tl;dr: in the tooltip for upvoting/downvoting of questions is the semicolon(;) considered an and/or (meaning do we upvote if it is clear and useful but no research, or upvote for research but not clear or useful)...or is it "upvote because the question has research effort, and therefore is clear and useful"...or other?
Looking at a few of the questions today (not to pick on anyone, just as examples):
This question: Managing Windows 8 Start Screen Tiles (at the time of this post) has 4 upvotes and yet per Jeff Atwood here: In what cases am I meant to downvote a question? the tooltip should be the basis of voting up/down. In this case the question clearly has no research effort but has been upvoted as if it did.
A more recent meta question regarding voting on questions is here: What are the reasons a question can/should get an upvote or downvote on Serverfault? where Iain reiterates Jeff's point on why/when to up/downvote a question.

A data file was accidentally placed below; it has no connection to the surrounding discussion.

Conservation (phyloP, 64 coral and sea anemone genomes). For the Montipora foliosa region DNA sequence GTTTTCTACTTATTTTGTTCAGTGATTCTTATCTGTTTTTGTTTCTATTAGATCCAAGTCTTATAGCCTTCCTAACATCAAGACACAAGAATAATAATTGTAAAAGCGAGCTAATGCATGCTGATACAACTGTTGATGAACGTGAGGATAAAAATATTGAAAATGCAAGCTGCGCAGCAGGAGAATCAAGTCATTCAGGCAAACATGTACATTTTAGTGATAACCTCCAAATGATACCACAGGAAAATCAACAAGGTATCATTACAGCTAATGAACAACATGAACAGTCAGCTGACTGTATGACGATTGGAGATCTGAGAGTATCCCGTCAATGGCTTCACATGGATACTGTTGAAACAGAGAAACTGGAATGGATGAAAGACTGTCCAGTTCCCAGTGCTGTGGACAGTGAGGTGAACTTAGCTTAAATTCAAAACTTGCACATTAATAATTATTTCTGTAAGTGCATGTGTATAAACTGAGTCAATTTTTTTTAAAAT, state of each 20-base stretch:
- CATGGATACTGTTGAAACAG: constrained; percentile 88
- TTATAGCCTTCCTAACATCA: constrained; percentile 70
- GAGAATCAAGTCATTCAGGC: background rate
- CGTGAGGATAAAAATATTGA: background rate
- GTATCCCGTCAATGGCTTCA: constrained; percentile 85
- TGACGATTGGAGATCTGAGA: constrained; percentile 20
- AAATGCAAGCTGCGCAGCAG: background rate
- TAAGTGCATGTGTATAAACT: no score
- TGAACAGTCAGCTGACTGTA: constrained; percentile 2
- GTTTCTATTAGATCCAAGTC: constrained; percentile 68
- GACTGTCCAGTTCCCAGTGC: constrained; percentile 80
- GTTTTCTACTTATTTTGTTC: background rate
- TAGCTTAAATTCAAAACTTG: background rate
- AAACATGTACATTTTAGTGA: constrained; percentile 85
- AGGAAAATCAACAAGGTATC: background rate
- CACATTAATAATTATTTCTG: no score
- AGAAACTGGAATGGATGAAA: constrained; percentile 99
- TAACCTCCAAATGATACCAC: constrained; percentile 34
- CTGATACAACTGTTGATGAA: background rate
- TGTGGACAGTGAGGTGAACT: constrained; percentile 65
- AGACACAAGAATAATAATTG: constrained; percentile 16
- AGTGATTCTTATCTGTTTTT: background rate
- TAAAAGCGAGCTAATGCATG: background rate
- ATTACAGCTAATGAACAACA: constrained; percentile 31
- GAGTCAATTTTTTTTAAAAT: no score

MDMarra also points out in that discussion:
...we fully expect you to have put some effort into solving your problem before you come here. We also expect you to have done some research before you come here....
So, not to pick on Mark, but his question recently: Is there reserved OID space for internal enterprise CAs? also shows a lack of research. Now, I know he wouldn't post a question without researching it, and I know his background and expertise, and the high rep count always lends to favorable treatment, but should the question be upvoted based on the tooltip? I like the question and upvoted it myself, so I'm just as guilty as the next guy (unless it is perfectly acceptable to upvote based on "usefulness to the community" and disregard research included).
The same could be said for this HIGHLY upvoted question: What are the advantages of tape drives?
In contrast this question appears to have research: What is /etc/apache2/sites-available used for and is it necessary? as does this one: Hyper-V File Server Clustering - at my wit’s end and both had multiple downvotes.
It would appear that while sometimes we vote on questions based on research, a lot of times we vote based on whether we like the merit/premise of the question regardless of the research done. So, is that perfectly valid?